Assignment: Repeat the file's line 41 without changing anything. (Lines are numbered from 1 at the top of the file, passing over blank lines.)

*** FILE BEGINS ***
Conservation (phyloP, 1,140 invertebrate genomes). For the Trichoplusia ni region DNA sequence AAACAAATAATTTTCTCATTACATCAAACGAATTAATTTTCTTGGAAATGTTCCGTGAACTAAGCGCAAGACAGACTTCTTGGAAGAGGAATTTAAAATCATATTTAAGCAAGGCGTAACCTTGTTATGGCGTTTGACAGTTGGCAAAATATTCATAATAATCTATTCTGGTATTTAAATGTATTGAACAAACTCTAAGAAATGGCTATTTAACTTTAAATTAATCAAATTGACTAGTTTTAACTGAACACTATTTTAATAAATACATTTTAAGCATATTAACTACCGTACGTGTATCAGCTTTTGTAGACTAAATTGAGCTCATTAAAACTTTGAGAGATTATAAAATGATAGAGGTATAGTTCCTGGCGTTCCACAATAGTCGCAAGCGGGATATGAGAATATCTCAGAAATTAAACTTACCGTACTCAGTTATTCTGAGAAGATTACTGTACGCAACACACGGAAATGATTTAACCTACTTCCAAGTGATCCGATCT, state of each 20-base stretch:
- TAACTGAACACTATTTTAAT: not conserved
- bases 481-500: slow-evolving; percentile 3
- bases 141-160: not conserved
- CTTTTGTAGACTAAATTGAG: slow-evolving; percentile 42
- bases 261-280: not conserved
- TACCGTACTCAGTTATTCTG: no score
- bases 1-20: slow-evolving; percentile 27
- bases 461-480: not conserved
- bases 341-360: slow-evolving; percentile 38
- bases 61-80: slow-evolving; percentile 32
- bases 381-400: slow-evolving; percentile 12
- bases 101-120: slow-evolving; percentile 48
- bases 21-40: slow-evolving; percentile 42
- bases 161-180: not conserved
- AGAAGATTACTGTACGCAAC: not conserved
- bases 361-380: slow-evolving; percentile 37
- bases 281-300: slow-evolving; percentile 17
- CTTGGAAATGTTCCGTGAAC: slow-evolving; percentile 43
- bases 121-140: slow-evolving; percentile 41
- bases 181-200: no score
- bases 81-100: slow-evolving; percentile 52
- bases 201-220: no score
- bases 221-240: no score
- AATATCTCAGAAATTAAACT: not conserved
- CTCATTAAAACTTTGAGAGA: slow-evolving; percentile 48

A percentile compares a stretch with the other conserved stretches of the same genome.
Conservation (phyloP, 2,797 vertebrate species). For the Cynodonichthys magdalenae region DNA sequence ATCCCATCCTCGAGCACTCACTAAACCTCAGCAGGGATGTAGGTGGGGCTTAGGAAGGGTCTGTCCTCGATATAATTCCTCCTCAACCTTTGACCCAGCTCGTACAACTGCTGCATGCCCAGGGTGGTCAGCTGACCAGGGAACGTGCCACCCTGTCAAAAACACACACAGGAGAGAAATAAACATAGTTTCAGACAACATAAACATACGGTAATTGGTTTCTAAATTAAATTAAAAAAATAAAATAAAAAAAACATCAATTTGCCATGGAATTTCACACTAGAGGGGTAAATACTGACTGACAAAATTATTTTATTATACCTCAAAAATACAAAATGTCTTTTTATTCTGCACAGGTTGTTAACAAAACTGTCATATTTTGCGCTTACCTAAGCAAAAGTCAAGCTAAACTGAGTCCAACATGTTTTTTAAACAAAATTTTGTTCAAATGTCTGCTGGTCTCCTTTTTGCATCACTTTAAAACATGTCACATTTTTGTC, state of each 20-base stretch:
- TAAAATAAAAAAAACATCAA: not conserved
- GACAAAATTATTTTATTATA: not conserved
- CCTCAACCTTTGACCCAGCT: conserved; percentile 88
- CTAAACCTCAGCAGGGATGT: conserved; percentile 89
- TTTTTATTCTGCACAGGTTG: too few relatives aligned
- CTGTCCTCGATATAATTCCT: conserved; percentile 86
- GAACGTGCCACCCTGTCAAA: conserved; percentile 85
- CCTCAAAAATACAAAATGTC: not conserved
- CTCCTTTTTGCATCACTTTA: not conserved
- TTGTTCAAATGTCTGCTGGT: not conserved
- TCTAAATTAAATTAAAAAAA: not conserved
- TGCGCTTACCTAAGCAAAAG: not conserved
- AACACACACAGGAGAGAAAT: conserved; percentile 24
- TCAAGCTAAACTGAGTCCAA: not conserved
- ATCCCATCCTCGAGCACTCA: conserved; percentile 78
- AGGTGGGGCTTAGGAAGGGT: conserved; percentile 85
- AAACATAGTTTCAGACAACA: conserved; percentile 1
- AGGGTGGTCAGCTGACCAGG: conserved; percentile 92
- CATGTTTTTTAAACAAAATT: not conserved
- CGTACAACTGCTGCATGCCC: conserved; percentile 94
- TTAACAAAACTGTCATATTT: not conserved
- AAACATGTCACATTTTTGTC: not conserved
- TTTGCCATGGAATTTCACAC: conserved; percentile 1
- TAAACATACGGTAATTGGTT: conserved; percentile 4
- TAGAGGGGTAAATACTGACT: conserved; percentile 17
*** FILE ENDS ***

- AACACACACAGGAGAGAAAT: conserved; percentile 24